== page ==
Desalination is a difficult and expensive process even with advanced technology. GE now announced a breakthrough desalination.
The team of the GE Global Research Center in New York developed together with the US Department of Energy (DOE) a turbine that allows to freeze saltwater. A mixture of air, salt and water is put through a hyper-cooling loop that freezes the seawater and in that process separate salt and water. The result is clean water.
To develop this process the researchers used a 3D printed turbine in miniaturized form that was used to compress and stream the mixture of air, salt and water through the cooling process. This small turbine was produced by GE Global Research’s Additive Manufacturing Lab and GE Aviation’s additive manufacturing facility in Cincinnati, Ohio. A normal sized turbine is the size of several rail cars, cost a fortune to build and wouldn’t fit the research purpose.
“97.5% of the earth’s water supply is virtually inaccessible because water desalination is still too expensive and difficult to deploy at a large scale. By putting desalination ‘on ice,’ we hope to change that dynamic,” said Vitali Lissianski, a chemical engineer and project leader at GE Global Research’s Energy Systems Lab. “Freezing seawater to treat it is nothing new, but the way we are doing it is very different. We’re tapping into our wealth of technical knowledge in turbomachinery to devise a cost-effective solution.”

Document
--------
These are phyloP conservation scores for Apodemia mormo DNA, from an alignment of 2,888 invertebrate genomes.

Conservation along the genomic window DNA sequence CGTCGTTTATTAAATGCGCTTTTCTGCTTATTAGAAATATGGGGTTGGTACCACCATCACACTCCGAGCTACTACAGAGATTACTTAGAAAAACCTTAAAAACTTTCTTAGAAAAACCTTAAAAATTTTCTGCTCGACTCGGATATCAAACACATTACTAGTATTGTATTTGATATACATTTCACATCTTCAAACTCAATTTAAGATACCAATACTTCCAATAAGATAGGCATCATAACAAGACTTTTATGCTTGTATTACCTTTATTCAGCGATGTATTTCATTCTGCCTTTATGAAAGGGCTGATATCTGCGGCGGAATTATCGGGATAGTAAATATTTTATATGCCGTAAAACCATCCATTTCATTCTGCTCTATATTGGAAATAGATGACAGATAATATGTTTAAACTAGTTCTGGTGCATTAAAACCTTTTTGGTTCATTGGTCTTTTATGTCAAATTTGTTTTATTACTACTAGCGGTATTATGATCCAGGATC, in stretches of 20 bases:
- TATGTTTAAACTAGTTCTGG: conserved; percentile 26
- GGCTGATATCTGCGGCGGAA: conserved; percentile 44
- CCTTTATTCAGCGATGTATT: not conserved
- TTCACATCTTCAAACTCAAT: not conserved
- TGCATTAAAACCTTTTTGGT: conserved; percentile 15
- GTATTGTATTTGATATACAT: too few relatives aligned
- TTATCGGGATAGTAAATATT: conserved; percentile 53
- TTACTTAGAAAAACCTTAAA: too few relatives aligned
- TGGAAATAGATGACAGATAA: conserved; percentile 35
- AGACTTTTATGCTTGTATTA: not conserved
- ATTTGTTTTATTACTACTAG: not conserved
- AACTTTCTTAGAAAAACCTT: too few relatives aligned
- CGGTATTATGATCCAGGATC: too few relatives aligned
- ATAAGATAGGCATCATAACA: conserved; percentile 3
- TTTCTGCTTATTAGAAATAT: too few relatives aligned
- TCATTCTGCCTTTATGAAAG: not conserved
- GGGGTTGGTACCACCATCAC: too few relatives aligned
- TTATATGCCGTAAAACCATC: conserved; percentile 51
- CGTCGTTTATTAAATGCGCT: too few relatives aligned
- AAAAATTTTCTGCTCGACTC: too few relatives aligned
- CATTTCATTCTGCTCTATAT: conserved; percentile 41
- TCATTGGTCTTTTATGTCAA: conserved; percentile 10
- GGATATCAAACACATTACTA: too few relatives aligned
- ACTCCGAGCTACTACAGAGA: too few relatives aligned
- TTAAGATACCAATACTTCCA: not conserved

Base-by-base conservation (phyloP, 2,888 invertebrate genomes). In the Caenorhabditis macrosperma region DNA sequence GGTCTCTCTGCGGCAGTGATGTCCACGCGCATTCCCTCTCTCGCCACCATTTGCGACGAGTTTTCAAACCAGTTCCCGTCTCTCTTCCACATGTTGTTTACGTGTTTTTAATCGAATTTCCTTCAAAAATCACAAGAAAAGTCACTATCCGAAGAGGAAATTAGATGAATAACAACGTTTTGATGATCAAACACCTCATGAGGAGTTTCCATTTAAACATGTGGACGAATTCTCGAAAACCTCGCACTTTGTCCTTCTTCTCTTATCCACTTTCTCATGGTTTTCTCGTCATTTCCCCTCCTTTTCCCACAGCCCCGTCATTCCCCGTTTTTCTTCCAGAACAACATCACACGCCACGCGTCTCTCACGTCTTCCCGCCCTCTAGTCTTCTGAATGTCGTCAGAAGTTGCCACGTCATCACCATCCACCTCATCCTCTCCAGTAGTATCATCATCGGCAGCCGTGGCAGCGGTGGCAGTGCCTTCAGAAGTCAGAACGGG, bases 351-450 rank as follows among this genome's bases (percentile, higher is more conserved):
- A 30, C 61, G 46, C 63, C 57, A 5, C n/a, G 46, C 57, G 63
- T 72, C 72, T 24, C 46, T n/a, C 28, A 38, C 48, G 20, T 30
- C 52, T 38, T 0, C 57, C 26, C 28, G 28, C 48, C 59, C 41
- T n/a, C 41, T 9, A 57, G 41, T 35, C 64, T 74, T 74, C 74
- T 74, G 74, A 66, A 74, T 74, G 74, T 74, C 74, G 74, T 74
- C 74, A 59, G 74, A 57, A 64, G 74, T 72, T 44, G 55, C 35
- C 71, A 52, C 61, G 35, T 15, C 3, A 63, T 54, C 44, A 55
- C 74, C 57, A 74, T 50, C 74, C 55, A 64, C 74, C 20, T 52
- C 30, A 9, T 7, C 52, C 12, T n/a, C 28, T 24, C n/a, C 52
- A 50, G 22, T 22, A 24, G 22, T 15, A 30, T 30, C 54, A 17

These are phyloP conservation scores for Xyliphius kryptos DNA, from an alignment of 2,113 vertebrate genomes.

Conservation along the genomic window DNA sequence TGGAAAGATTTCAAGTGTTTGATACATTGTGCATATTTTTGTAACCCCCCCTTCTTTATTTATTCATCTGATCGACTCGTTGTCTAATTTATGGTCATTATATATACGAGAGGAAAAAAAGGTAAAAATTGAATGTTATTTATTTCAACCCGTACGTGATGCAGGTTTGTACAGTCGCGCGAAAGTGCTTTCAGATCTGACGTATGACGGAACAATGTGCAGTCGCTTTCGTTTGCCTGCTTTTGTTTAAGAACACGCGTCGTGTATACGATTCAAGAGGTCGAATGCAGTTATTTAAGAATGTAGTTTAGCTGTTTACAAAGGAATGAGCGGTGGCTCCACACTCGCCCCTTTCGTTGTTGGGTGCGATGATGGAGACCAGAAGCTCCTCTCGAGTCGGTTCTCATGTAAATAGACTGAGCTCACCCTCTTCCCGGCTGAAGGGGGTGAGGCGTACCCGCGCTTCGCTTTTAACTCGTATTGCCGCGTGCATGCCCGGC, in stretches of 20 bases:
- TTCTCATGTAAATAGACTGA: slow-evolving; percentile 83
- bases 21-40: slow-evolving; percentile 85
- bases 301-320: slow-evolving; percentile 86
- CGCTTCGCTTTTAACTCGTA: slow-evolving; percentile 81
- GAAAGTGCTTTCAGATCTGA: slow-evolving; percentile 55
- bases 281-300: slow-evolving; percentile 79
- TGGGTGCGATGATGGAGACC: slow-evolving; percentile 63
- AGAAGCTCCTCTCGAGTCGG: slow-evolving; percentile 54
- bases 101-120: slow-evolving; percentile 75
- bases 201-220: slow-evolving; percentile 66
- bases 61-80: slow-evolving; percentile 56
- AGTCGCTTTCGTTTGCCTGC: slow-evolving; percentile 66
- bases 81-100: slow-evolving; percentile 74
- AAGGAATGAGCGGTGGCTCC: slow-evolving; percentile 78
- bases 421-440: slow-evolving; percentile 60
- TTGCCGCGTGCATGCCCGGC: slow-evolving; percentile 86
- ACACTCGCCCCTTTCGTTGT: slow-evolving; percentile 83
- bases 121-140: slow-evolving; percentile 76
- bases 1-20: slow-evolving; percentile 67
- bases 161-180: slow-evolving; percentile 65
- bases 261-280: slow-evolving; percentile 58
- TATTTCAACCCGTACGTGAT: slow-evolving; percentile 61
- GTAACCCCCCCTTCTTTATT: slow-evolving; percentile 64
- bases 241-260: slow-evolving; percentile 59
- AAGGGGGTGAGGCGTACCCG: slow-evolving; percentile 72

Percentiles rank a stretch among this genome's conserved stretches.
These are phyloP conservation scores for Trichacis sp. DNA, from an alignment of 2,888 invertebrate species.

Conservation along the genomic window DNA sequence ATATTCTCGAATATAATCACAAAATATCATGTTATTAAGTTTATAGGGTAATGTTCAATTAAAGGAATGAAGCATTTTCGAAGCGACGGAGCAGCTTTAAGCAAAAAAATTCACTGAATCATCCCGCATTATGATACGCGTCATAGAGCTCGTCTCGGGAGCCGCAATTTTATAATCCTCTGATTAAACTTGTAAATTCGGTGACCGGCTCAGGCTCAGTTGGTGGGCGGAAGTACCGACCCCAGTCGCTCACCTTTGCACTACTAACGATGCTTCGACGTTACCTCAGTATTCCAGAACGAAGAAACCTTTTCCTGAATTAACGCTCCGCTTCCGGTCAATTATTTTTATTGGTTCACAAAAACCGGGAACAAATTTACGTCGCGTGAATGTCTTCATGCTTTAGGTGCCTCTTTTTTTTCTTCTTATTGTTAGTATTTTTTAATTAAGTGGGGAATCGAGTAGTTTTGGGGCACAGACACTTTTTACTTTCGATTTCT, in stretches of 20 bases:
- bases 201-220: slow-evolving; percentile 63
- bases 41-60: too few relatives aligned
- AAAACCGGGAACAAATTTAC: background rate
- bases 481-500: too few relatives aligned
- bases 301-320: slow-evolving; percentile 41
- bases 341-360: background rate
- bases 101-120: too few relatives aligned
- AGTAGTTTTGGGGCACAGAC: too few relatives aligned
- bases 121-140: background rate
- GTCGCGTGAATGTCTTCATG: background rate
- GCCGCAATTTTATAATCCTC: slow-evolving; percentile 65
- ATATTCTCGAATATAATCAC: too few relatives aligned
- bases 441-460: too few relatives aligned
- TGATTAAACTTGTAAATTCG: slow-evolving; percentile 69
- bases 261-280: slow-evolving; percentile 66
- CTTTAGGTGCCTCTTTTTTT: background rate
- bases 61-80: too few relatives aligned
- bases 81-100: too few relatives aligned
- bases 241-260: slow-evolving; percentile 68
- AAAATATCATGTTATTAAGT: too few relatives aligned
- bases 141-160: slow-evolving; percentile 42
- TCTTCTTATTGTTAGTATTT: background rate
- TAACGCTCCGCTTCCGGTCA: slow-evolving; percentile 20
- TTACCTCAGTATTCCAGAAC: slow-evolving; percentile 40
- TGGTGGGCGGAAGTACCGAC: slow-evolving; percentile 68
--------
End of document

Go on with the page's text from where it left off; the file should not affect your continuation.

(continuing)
“You might say we’re turbo charging our way to an affordable water desalination system,” Lissianski added.
This process could be used to generate drinking water around the world. Compared to other technologies the cost of producing water would shrink by 20%.